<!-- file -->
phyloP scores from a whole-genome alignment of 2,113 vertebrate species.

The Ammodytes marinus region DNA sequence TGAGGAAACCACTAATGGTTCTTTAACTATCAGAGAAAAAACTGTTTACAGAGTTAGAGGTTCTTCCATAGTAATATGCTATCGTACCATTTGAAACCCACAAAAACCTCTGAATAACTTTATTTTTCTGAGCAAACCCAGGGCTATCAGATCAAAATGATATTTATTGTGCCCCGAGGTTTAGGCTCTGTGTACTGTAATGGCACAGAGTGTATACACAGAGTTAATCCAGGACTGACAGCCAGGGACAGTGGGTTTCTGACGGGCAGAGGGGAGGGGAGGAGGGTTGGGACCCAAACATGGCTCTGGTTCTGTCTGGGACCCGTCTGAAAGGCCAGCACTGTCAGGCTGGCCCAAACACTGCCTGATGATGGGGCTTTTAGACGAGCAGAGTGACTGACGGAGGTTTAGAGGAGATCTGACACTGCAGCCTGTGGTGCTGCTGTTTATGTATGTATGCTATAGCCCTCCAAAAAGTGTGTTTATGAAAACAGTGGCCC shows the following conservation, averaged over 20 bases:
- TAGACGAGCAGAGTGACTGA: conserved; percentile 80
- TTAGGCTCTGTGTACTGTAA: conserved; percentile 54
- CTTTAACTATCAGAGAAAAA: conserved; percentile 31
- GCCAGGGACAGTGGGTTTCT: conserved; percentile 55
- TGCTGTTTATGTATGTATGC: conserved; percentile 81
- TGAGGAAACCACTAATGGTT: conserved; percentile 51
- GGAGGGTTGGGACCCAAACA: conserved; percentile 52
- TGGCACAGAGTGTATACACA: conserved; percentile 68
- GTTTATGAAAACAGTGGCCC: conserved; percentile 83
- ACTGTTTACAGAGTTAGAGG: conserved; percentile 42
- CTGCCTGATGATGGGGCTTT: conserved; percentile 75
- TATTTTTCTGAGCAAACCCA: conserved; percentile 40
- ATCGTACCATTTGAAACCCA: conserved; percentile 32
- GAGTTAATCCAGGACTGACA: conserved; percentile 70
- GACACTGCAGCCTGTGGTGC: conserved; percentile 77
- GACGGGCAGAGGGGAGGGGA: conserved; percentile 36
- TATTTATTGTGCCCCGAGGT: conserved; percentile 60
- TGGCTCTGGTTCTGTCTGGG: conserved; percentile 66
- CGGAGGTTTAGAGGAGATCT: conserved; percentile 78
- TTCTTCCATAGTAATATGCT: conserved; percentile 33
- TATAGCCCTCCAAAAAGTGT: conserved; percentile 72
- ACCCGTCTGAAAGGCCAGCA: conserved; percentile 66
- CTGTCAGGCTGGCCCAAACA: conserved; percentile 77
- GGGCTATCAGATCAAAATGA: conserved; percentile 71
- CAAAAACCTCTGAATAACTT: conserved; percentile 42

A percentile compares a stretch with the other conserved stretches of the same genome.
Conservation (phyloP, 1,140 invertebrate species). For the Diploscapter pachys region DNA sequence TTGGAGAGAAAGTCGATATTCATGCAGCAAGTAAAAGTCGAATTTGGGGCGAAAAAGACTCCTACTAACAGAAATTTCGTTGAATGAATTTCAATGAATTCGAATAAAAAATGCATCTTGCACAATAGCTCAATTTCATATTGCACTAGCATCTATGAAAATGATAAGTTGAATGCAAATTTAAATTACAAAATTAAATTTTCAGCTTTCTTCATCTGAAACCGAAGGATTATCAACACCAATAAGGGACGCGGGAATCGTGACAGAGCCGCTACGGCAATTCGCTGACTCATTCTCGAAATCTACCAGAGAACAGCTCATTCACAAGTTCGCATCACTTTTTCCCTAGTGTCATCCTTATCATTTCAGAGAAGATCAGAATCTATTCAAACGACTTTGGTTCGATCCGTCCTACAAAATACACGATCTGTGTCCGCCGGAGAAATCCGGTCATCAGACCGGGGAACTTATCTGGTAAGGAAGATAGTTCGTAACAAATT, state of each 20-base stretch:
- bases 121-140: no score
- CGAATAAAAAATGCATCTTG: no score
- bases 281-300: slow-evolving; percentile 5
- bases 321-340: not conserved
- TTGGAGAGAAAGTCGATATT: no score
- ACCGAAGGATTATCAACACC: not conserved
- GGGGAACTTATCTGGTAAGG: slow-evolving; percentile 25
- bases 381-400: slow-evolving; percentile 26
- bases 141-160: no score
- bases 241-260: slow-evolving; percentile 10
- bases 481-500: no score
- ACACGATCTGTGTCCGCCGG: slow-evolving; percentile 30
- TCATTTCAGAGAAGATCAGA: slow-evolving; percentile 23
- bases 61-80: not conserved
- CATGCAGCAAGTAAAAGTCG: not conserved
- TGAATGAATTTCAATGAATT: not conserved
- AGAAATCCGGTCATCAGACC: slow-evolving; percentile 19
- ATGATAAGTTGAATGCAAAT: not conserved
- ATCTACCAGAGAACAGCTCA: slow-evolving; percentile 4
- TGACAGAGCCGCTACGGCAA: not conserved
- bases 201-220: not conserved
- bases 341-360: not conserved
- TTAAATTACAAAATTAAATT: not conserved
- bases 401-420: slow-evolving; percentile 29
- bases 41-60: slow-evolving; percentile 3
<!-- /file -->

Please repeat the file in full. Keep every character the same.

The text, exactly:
phyloP scores from a whole-genome alignment of 2,113 vertebrate species.

The Ammodytes marinus region DNA sequence TGAGGAAACCACTAATGGTTCTTTAACTATCAGAGAAAAAACTGTTTACAGAGTTAGAGGTTCTTCCATAGTAATATGCTATCGTACCATTTGAAACCCACAAAAACCTCTGAATAACTTTATTTTTCTGAGCAAACCCAGGGCTATCAGATCAAAATGATATTTATTGTGCCCCGAGGTTTAGGCTCTGTGTACTGTAATGGCACAGAGTGTATACACAGAGTTAATCCAGGACTGACAGCCAGGGACAGTGGGTTTCTGACGGGCAGAGGGGAGGGGAGGAGGGTTGGGACCCAAACATGGCTCTGGTTCTGTCTGGGACCCGTCTGAAAGGCCAGCACTGTCAGGCTGGCCCAAACACTGCCTGATGATGGGGCTTTTAGACGAGCAGAGTGACTGACGGAGGTTTAGAGGAGATCTGACACTGCAGCCTGTGGTGCTGCTGTTTATGTATGTATGCTATAGCCCTCCAAAAAGTGTGTTTATGAAAACAGTGGCCC shows the following conservation, averaged over 20 bases:
- TAGACGAGCAGAGTGACTGA: conserved; percentile 80
- TTAGGCTCTGTGTACTGTAA: conserved; percentile 54
- CTTTAACTATCAGAGAAAAA: conserved; percentile 31
- GCCAGGGACAGTGGGTTTCT: conserved; percentile 55
- TGCTGTTTATGTATGTATGC: conserved; percentile 81
- TGAGGAAACCACTAATGGTT: conserved; percentile 51
- GGAGGGTTGGGACCCAAACA: conserved; percentile 52
- TGGCACAGAGTGTATACACA: conserved; percentile 68
- GTTTATGAAAACAGTGGCCC: conserved; percentile 83
- ACTGTTTACAGAGTTAGAGG: conserved; percentile 42
- CTGCCTGATGATGGGGCTTT: conserved; percentile 75
- TATTTTTCTGAGCAAACCCA: conserved; percentile 40
- ATCGTACCATTTGAAACCCA: conserved; percentile 32
- GAGTTAATCCAGGACTGACA: conserved; percentile 70
- GACACTGCAGCCTGTGGTGC: conserved; percentile 77
- GACGGGCAGAGGGGAGGGGA: conserved; percentile 36
- TATTTATTGTGCCCCGAGGT: conserved; percentile 60
- TGGCTCTGGTTCTGTCTGGG: conserved; percentile 66
- CGGAGGTTTAGAGGAGATCT: conserved; percentile 78
- TTCTTCCATAGTAATATGCT: conserved; percentile 33
- TATAGCCCTCCAAAAAGTGT: conserved; percentile 72
- ACCCGTCTGAAAGGCCAGCA: conserved; percentile 66
- CTGTCAGGCTGGCCCAAACA: conserved; percentile 77
- GGGCTATCAGATCAAAATGA: conserved; percentile 71
- CAAAAACCTCTGAATAACTT: conserved; percentile 42

A percentile compares a stretch with the other conserved stretches of the same genome.
Conservation (phyloP, 1,140 invertebrate species). For the Diploscapter pachys region DNA sequence TTGGAGAGAAAGTCGATATTCATGCAGCAAGTAAAAGTCGAATTTGGGGCGAAAAAGACTCCTACTAACAGAAATTTCGTTGAATGAATTTCAATGAATTCGAATAAAAAATGCATCTTGCACAATAGCTCAATTTCATATTGCACTAGCATCTATGAAAATGATAAGTTGAATGCAAATTTAAATTACAAAATTAAATTTTCAGCTTTCTTCATCTGAAACCGAAGGATTATCAACACCAATAAGGGACGCGGGAATCGTGACAGAGCCGCTACGGCAATTCGCTGACTCATTCTCGAAATCTACCAGAGAACAGCTCATTCACAAGTTCGCATCACTTTTTCCCTAGTGTCATCCTTATCATTTCAGAGAAGATCAGAATCTATTCAAACGACTTTGGTTCGATCCGTCCTACAAAATACACGATCTGTGTCCGCCGGAGAAATCCGGTCATCAGACCGGGGAACTTATCTGGTAAGGAAGATAGTTCGTAACAAATT, state of each 20-base stretch:
- bases 121-140: no score
- CGAATAAAAAATGCATCTTG: no score
- bases 281-300: slow-evolving; percentile 5
- bases 321-340: not conserved
- TTGGAGAGAAAGTCGATATT: no score
- ACCGAAGGATTATCAACACC: not conserved
- GGGGAACTTATCTGGTAAGG: slow-evolving; percentile 25
- bases 381-400: slow-evolving; percentile 26
- bases 141-160: no score
- bases 241-260: slow-evolving; percentile 10
- bases 481-500: no score
- ACACGATCTGTGTCCGCCGG: slow-evolving; percentile 30
- TCATTTCAGAGAAGATCAGA: slow-evolving; percentile 23
- bases 61-80: not conserved
- CATGCAGCAAGTAAAAGTCG: not conserved
- TGAATGAATTTCAATGAATT: not conserved
- AGAAATCCGGTCATCAGACC: slow-evolving; percentile 19
- ATGATAAGTTGAATGCAAAT: not conserved
- ATCTACCAGAGAACAGCTCA: slow-evolving; percentile 4
- TGACAGAGCCGCTACGGCAA: not conserved
- bases 201-220: not conserved
- bases 341-360: not conserved
- TTAAATTACAAAATTAAATT: not conserved
- bases 401-420: slow-evolving; percentile 29
- bases 41-60: slow-evolving; percentile 3